A Travellerspoint blog

Where’s a Swiss Guard when you need one?

No less than three rings of security have been thrown around the Vatican by municipal police, who operate these rings in lackadaisical fashion. The first ring checks if the tourist is not bearing unconcealed or barely concealed weaponry. The second ring does much the same a little bit more ambitiously, as does the third, aided by airport baggage scanners dating back to the 1970s.

The Swiss Guard is not involved in any of this, which is a pity, because it would add to the pageantry of the Holy See. The Father, the Son and The Holy Spirit, sure-sure, but it’s all performance art, really. Now, as part of that performance art, you could have strapping young men implementing security in puffy, Renaissance dress uniform, blue, red, orange and yellow, wielding halberds, with the sun bouncing fiercely off their red-feathered morian helmets. Instead, it’s the cops, and to make matters worse they are not in uniform but have all been issued with green polo shirts. The locals, shaking their head, refer to the whole arrangement as the tre anelli di magliettas polo, and you can understand why.

The three rings are as ineffective as they are time-consuming. In a blazing sun, with temperatures in the mid-30s, the wish to inspect St Peter’s Basilica and the Sistine Chapel loses some of its urgency. Thoughts turn to gelato and ice-cold Peroni.

Michelangelo, as Mrs Henry repeatedly points out, spent seventeen years on his back painting the ceiling of the Sistine Chapel, so what’s a few hours waiting in the midday heat? I reply that Michelangelo may have been on his back for seventeen years, but he was, one, out of the sun and, two, off his feet, whereas we are in it and on them. “Pffff”, Mrs Henry says. Rationality is often too much for Mrs Henry, whom I suspect of closet Catholicism.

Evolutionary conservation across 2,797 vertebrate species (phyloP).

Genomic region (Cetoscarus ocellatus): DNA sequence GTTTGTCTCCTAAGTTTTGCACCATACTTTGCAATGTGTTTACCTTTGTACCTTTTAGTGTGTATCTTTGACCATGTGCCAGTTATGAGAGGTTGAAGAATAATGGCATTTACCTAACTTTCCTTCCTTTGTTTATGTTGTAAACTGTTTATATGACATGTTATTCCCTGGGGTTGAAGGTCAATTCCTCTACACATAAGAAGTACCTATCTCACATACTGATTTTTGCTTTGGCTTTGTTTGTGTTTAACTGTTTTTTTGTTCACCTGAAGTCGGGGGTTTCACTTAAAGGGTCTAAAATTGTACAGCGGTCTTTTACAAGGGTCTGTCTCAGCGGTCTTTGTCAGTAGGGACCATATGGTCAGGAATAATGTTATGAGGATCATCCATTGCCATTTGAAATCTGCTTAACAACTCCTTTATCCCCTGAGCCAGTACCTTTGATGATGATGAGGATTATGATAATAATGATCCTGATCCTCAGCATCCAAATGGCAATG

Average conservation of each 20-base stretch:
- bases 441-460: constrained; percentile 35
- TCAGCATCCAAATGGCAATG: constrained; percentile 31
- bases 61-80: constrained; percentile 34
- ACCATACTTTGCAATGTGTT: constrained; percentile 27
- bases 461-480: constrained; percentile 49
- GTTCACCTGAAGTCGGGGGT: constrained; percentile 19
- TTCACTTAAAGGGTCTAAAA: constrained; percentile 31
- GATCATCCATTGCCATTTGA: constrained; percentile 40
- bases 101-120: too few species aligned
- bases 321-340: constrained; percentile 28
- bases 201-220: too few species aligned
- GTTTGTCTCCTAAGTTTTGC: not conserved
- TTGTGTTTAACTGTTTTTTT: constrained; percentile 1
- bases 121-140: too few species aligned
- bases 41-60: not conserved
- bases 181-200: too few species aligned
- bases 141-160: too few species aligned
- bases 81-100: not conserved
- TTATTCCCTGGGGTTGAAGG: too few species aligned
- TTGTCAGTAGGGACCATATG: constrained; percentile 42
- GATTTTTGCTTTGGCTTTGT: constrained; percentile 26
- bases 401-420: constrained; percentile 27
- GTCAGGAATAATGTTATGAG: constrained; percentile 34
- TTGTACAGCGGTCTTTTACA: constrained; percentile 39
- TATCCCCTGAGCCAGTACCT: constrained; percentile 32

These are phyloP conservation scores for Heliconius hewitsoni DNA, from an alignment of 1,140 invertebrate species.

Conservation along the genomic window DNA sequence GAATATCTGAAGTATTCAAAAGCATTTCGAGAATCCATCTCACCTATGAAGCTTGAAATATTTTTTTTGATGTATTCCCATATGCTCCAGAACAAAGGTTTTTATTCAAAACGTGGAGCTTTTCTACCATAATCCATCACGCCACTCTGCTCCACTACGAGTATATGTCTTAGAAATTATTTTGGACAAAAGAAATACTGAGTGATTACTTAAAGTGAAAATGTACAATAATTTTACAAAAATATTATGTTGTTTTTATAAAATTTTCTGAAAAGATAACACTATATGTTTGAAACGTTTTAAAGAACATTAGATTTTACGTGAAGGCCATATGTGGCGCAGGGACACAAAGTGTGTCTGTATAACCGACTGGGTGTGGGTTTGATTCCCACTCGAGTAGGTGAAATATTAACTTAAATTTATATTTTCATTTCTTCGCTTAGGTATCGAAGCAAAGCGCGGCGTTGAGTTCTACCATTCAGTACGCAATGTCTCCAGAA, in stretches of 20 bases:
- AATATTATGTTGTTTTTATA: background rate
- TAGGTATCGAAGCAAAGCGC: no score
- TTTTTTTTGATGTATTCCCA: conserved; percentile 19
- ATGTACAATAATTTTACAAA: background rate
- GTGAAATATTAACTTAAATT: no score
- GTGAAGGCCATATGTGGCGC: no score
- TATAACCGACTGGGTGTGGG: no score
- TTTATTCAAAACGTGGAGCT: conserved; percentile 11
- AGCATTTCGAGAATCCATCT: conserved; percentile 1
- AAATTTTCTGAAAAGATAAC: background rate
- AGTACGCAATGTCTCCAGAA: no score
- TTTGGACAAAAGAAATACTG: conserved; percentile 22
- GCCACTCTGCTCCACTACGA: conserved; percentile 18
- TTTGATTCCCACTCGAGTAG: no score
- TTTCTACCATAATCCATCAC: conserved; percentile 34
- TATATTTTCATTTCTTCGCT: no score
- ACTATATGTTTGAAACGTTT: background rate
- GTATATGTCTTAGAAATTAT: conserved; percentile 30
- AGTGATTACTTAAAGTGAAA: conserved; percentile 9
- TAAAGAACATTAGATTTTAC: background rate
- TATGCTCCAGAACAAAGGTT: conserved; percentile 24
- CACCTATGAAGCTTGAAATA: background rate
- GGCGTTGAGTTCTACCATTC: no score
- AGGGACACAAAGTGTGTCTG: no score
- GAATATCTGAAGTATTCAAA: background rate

Later in the day, we reach the Trevi Fountain and again the magliettas polo fiasco manifests itself. Incidentally, I must confess that I had never before laid eyes on this monument and had not realised just how big it was. The Mr Henry Institute is accommodated in a light industrial area on the New South Wales Central Coast, wedged between a repairer of car radiators, Central Coast Radiators, and an enterprise which calls itself Central Coast Gardening Supplies, its statuary division being right up to, and the full length of the boundary with the Institute and clearly visible from the Institute’s staff cafeteria. Each morning when I go in there to have my morning cuppa and speak motivationally to all staff as a leader must, the statuary inventory of assorted mythological figures, “water features” and renditions in poured concrete of contemporary fictional identities such as Spiderman and Robocop hits me, well, I was going to say, like a tonne of bricks, but that obviously is not the right metaphor. The reader gets my drift, though, and I must say I had a very much similar response when I set eyes upon the Trevi fountain.

However, I was talking about security at this Roman landmark being in the hands of people in polo shirts before I got side-tracked. Briefly, the custom is to throw a coin with the right hand over the left shoulder facing away from the fountain and to make a wish. Security is in place to prevent theft: it is not permissible for anyone to put their hand in the water. A whistle is immediately blown by a maglietta polo and … there, alas, the matter rests, because the crowds in the tiny piazza where the fountain is are so dense that arrests cannot be made. Now, wouldn’t a skilfully wielded and smartly sharpened halberd applied to the wrists of would-be thieves by especially trained Swiss Guards confidently balancing on the edge of the fountain be a far more effective deterrent?

To ask the question is to answer it.

Posted by Mr Henry 10:34 Archived in Italy Tagged rome security swiss trevi

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